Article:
Author: Pete Earley
Publisher: Touchstone, Pgs 336
Publication Date: January 10, 2012
I do not know what direction to go in with this book. There were two main themes, traumatic brain injury and shock and awe of convicted serial killers looking for yet another 15 minutes of fame. The insight into the world of Tony Ciaglia, after he sustained a near fatal blow to the head by a Wave Runner while a 15-year-old teen at a summer camp was fascinating. How the brain compensates and rebels after an injury is what initially drew me into the book, but once the story fell into the black pit of yet another serial killer getting off on telling his story and justifying his actions I lost interest.
If you have read about one serial killer, you have pretty much read about them all. It is never their fault, society does not understand them, and if the victim were not in the wrong place at the wrong time doing the wrong thing then they never would have been singled out. Yada Yada Yada.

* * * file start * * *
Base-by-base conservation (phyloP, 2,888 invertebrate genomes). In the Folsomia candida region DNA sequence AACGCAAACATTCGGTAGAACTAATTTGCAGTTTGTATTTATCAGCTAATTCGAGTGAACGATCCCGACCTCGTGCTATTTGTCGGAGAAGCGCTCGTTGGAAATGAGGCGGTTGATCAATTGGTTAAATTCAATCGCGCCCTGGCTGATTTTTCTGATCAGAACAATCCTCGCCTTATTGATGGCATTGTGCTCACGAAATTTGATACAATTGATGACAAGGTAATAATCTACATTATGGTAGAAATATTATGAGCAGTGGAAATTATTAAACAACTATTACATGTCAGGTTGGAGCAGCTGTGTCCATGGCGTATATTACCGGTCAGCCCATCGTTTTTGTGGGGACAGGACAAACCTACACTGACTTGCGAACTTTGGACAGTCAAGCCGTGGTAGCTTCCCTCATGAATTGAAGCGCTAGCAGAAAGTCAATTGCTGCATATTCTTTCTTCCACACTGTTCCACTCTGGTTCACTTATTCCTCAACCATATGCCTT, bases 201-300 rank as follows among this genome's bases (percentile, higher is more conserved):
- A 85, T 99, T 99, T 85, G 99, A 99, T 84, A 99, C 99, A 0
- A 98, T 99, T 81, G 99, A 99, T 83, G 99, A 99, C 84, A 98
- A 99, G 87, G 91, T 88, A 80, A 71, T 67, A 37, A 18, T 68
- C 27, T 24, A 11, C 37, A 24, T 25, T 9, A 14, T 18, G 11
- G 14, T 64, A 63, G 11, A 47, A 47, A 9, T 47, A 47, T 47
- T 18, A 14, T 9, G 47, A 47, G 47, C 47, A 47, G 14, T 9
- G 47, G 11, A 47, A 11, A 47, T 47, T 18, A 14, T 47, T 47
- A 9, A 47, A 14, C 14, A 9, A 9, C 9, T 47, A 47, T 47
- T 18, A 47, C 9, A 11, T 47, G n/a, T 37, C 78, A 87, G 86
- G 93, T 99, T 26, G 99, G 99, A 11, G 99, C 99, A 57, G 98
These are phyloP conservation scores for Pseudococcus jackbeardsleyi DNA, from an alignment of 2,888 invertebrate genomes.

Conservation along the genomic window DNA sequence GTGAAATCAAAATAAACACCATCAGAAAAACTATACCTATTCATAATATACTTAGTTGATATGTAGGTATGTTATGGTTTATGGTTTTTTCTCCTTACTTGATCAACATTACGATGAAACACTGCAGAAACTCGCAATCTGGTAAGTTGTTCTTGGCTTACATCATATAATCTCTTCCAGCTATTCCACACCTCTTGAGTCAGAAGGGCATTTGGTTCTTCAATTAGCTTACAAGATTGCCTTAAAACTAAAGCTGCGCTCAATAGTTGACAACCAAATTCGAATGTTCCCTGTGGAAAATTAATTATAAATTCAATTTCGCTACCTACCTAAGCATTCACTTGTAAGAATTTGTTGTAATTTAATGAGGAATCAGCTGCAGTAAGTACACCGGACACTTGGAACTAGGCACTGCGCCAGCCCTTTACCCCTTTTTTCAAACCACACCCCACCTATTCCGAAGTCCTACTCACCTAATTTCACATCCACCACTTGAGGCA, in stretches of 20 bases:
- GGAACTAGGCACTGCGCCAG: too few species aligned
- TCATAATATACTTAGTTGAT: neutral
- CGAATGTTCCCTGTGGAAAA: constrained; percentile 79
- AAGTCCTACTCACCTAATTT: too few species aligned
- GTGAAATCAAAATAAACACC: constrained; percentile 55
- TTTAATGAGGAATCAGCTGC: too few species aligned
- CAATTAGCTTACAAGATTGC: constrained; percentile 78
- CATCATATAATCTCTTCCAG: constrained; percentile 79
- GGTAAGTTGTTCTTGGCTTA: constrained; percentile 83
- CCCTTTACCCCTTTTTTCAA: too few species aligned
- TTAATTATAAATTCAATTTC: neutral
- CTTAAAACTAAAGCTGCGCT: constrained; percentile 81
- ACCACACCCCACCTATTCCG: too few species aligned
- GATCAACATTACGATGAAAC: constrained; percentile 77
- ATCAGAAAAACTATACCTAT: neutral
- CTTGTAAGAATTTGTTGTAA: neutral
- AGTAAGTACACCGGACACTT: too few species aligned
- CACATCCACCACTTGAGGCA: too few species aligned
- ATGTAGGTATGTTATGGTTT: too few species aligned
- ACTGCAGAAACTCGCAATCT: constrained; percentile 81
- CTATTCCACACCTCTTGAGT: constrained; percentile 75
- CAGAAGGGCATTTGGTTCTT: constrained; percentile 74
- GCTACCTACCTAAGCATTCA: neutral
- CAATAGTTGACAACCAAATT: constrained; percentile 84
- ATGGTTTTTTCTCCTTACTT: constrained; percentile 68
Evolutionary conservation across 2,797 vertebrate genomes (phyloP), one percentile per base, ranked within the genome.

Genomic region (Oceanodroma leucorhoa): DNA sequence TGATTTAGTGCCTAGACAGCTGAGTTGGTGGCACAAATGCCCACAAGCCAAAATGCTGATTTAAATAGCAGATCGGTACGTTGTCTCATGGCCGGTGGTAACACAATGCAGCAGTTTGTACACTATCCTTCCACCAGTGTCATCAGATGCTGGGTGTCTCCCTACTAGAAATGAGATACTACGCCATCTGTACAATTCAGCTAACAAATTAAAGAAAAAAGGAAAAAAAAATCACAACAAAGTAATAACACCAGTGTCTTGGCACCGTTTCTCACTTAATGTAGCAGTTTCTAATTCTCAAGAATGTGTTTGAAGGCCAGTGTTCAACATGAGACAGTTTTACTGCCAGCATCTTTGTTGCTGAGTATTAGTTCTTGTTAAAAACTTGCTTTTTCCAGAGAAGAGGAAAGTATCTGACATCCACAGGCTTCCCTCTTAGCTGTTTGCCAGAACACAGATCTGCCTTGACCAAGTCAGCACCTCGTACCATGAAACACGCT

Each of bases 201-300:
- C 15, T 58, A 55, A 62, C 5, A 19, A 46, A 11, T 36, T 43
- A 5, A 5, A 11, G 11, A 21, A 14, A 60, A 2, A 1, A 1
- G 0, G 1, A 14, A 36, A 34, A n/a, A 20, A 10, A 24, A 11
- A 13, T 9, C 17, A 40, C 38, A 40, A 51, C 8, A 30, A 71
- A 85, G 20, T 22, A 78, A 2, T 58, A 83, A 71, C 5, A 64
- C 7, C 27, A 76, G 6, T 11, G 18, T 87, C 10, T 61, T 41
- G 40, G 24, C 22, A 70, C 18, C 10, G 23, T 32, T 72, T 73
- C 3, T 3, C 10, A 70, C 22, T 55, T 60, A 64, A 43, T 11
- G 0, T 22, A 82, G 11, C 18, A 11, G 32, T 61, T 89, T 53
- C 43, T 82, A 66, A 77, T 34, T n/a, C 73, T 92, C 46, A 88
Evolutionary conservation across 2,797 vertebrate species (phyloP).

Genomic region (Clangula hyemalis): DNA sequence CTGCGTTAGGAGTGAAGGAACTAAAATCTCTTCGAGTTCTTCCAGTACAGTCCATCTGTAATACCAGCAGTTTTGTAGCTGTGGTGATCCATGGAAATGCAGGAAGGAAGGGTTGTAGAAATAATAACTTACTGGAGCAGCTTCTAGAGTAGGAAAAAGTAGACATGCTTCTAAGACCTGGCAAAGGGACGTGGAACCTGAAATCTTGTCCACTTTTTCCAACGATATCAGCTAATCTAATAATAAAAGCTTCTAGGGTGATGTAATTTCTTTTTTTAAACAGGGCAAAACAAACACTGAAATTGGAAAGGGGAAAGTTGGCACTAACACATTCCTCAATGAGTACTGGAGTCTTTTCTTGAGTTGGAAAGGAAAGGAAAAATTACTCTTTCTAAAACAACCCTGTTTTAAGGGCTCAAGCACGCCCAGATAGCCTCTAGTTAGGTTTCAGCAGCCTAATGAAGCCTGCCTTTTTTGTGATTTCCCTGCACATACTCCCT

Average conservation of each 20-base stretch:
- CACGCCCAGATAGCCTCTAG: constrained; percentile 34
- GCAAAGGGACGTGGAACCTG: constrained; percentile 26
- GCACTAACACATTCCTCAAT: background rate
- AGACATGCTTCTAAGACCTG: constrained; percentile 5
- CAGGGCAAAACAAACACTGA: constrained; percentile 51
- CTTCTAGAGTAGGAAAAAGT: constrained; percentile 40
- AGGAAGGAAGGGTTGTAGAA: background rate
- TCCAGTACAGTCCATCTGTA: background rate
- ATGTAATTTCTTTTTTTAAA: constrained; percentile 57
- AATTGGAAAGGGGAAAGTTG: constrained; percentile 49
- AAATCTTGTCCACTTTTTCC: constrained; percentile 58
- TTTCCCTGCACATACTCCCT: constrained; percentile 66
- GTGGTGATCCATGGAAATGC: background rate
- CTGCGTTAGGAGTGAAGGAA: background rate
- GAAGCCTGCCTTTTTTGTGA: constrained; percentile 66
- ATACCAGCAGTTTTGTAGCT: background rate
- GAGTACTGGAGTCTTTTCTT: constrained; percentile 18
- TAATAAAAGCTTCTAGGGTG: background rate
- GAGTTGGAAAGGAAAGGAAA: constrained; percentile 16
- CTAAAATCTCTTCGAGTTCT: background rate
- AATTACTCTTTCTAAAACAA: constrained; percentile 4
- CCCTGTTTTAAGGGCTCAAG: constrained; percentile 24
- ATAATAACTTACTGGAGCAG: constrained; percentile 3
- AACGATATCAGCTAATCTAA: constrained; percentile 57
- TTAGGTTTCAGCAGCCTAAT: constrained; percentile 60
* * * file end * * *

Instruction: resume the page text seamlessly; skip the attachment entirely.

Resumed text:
Back to Tony, because this is what the real story should have been about. After the injury, Tony fell into a deep depression and was unable to fit into the life he had before, if he was going to mentally survive this new hand that was dealt to him he have to find a purpose . Turns out that the purpose was both obsessive and terrifying at the same time.
Becoming pen pals with death row inmates is not what a parent would want for a child, but with Tony’s injury, he had lost the usual shock and disgust that others feel towards killers. With this ability, he was able to correspond with them in a nonjudgmental way that allowed these men to both open up and confess to crimes that investigators needed answers to.
You will need a strong stomach to get through some of these letters. This is not a book for anyone that is sensitive to this subject matter. I am still not sure if Tony was being played, but I do hope, that somewhere down the road, additional crimes will be solved and families will finally be able to get the long awaited answers that they so desperately need.